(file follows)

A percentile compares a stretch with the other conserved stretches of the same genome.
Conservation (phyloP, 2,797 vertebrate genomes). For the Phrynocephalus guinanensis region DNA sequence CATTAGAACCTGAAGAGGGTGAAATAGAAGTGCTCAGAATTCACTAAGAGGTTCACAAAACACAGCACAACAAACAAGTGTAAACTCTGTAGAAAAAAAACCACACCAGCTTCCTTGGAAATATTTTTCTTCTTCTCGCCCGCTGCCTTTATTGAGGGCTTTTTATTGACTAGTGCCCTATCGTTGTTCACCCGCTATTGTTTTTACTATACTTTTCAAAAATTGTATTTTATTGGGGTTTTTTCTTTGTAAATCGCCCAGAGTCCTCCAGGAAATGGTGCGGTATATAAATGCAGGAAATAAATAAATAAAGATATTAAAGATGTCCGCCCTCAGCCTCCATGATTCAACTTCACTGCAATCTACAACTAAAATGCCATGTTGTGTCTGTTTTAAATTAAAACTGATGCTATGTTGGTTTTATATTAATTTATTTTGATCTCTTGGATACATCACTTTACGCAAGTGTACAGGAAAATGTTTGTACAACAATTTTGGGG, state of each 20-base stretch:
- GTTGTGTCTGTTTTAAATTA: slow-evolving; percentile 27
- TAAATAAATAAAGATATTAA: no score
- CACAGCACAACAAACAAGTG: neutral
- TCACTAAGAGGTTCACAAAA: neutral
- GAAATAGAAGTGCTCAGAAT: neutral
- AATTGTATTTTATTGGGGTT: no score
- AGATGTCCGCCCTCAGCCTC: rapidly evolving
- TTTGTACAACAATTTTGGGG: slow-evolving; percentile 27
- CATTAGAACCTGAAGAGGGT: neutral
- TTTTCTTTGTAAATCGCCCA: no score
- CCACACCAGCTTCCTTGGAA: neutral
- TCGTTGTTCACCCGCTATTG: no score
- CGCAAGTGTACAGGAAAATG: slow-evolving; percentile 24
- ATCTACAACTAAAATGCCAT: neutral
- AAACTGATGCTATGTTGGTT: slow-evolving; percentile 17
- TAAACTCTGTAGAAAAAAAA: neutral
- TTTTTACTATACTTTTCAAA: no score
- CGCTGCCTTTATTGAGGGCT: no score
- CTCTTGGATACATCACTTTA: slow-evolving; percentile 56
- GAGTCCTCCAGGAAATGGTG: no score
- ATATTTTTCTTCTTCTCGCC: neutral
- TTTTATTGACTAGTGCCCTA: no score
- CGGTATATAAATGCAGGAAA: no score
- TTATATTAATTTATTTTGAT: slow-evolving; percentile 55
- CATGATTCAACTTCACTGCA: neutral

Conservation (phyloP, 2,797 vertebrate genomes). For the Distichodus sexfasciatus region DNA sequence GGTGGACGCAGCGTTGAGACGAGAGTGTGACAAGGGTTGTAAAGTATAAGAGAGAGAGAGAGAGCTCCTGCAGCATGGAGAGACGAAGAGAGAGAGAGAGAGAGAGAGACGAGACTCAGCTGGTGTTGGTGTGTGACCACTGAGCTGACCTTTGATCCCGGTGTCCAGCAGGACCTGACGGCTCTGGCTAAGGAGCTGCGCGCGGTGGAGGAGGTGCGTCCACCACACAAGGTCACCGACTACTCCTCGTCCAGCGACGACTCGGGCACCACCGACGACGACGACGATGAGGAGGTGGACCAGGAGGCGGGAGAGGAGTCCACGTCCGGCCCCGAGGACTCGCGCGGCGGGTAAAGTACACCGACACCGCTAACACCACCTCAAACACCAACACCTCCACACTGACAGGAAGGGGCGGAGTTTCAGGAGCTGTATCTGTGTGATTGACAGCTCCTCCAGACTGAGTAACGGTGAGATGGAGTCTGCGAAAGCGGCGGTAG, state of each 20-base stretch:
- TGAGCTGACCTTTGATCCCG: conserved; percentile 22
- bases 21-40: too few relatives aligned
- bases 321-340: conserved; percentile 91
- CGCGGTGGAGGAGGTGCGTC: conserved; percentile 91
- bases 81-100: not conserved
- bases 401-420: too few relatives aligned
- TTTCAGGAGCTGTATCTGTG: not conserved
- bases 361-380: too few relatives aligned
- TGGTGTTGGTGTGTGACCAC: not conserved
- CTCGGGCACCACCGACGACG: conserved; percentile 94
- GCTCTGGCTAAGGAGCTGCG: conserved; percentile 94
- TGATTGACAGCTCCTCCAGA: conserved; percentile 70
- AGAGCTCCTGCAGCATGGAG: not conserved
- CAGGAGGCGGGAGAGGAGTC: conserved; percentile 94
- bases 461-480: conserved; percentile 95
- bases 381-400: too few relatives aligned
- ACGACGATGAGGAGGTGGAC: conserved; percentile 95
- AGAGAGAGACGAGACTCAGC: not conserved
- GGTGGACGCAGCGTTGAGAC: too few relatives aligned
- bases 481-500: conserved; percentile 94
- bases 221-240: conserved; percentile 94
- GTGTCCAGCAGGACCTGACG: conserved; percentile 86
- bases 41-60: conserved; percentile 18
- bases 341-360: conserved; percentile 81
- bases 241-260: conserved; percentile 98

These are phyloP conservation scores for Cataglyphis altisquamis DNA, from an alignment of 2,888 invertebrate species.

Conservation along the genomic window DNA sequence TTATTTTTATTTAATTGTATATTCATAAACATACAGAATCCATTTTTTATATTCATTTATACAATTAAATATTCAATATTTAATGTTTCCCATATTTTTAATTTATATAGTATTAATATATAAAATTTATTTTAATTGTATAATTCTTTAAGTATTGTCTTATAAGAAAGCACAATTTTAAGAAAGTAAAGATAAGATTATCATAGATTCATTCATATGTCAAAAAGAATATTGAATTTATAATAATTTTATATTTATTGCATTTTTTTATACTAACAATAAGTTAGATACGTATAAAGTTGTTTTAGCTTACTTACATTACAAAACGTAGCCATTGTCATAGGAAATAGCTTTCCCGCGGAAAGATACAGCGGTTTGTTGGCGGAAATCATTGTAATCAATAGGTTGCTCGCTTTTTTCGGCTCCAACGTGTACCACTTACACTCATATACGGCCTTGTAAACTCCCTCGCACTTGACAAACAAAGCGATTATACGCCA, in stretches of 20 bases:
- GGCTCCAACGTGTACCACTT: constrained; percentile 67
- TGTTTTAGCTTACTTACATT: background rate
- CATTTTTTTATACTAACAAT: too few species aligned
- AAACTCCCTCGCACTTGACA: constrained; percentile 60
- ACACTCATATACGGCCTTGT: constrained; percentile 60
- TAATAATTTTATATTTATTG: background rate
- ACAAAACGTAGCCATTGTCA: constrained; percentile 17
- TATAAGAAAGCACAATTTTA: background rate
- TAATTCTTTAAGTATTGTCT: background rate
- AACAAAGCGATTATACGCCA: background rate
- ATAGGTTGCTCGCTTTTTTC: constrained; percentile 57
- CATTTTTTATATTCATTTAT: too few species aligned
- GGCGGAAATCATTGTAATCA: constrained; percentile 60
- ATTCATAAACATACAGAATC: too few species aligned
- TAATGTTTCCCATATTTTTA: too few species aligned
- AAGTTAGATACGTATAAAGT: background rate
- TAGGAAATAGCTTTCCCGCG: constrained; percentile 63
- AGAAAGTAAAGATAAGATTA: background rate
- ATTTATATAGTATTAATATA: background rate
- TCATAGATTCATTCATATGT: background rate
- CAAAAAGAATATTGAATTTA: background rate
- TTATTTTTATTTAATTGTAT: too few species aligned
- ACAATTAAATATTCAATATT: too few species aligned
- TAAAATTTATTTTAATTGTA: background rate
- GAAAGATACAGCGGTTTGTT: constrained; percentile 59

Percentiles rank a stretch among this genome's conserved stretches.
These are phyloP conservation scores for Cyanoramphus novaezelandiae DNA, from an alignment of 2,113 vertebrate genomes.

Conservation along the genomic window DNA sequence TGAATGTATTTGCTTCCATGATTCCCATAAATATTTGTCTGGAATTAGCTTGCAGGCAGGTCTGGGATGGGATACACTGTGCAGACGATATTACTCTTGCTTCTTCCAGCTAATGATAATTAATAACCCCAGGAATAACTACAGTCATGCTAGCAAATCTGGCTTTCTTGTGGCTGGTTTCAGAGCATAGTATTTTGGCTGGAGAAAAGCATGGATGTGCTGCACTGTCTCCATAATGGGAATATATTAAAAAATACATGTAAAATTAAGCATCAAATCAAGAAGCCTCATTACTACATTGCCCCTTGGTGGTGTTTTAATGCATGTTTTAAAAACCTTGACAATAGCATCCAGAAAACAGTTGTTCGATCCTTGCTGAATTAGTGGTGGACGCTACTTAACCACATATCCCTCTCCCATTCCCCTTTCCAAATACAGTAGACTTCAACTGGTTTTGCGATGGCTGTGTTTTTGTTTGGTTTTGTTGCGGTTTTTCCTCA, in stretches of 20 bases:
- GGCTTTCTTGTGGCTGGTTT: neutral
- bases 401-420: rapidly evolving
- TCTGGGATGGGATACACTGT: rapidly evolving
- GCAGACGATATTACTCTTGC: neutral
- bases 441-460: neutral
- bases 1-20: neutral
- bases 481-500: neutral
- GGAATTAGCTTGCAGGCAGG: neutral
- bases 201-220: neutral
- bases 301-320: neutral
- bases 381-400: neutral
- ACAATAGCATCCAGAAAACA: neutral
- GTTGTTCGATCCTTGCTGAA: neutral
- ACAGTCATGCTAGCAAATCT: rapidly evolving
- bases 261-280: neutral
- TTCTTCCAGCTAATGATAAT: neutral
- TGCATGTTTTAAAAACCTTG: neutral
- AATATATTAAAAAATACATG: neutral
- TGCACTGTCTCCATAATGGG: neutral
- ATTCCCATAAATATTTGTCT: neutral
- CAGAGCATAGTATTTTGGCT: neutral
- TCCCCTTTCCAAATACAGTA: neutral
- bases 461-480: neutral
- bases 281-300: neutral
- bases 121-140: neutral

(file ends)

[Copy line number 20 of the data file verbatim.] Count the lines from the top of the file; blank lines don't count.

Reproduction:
- CGCTGCCTTTATTGAGGGCT: no score